“Because fatty liver disease is, in most cases, a silent clinical condition, without the initial signs and symptoms, along with physical and laboratory measurements,” says Johanna DiStefano. normal,” , PhD, Professor in TGen’s Fibrosis and Metabolism Program, and head of TGen’s Diabetes and Fibrosis Unit.
Nonalcoholic fatty liver disease (NAFLD) is the most common chronic liver condition in the United States and may affect approximately 24% of the global population. The incidence of NAFLD is increasing worldwide, making it a significant health threat. Its most severe form can progress to a condition called nonalcoholic steatohepatitis (NASH), which is characterized by inflammation of the liver and sometimes fibrosis, and can lead to cirrhosis. liver cancer and death. All are difficult to diagnose and treat.
Unexpected discovery for thin patients
One study found that – between the time they were initially diagnosed and the follow-up examination – lean people with NAFLD had a greater risk of severe liver disease than those with a higher body mass index (BMI).
Dr DiStefano said: “This unexpected finding suggests that lean people have a faster rate of fibrosis progression than those with a higher BMI.
While obesity is the strongest independent risk factor for NAFLD, even in cases of severe obesity, some people do not develop severe liver disease, suggesting a possible genetic predisposition at work; some genes promote liver disease and others protect against the condition.
For example, one study of 900 lean Japanese participants showed a twofold increased risk of NAFLD in well-studied carriers of the PNPLA3 gene.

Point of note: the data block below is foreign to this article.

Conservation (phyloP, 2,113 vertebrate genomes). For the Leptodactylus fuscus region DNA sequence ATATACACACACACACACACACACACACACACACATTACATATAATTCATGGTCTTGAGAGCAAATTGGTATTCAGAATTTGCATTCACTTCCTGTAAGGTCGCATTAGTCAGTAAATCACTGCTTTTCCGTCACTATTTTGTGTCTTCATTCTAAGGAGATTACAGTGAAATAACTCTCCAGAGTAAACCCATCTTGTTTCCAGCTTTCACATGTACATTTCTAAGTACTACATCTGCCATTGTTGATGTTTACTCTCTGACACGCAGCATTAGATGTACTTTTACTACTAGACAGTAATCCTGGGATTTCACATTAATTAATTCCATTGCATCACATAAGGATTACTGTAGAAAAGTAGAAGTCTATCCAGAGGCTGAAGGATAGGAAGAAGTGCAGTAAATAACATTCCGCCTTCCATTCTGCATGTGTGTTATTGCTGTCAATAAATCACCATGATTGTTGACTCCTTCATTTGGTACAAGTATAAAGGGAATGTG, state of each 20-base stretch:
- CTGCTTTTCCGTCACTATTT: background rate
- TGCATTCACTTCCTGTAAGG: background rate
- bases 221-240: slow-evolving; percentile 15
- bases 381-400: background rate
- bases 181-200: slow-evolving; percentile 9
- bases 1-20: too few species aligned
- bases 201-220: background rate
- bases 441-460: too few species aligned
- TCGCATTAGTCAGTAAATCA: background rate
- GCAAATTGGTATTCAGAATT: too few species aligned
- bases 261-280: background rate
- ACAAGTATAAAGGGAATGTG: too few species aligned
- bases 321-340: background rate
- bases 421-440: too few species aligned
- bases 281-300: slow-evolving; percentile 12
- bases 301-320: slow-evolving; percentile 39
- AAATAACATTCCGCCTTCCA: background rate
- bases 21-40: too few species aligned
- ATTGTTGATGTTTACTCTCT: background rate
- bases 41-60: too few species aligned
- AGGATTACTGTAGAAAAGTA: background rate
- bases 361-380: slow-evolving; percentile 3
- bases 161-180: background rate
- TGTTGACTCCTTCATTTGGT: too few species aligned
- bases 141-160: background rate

Additionally, women are at increased risk of developing NAFLD following the menopausal transition, possibly due to hormone-related metabolic changes caused by loss of protective estrogens and other factors, the review said.
There is no consensus on screening for NAFLD
There is no global consensus on how to screen for NAFLD due to uncertain evidence supporting diagnostic tests, treatment options, cost-effectiveness, and potential long-term benefits of screening. And for lean individuals, the NAFLD guidelines are even less clear:
“Development and distribution of consistent screening and risk assessment guidelines will be critical to ensuring optimal clinical management for all NAFLD patients,” the review said.
Assessing the risk of NAFLD in lean individuals may depend on a better understanding of menopausal status, genetic factors, and ethnicity – particularly in those of Asian Indian descent and Hispanic ancestry. – alcohol intake and dietary factors, including added sugars, refined carbohydrates, saturated fats and cholesterol. A key question is whether NAFLD in lean individuals represents a distinct disease that needs to be specifically managed, as many researchers suggest, or is it a classic type of NAFLD associated with obesity that would respond. With the current approach is to lose weight and control insulin resistance, high blood pressure, and too high blood fat?
Glenn S. Gerhard, MD, Chair of the Department of Genetics and Moleculars, said: “More work is needed not only to address risk factors but also to raise awareness among practitioners about the risks. NAFLD-related underlying health in lean individuals. Biochemistry at Temple University Lewis Katz School of Medicine.
The review – NAFLD in normal-weight individuals – was funded by grants from the National Institutes of Health (NIH).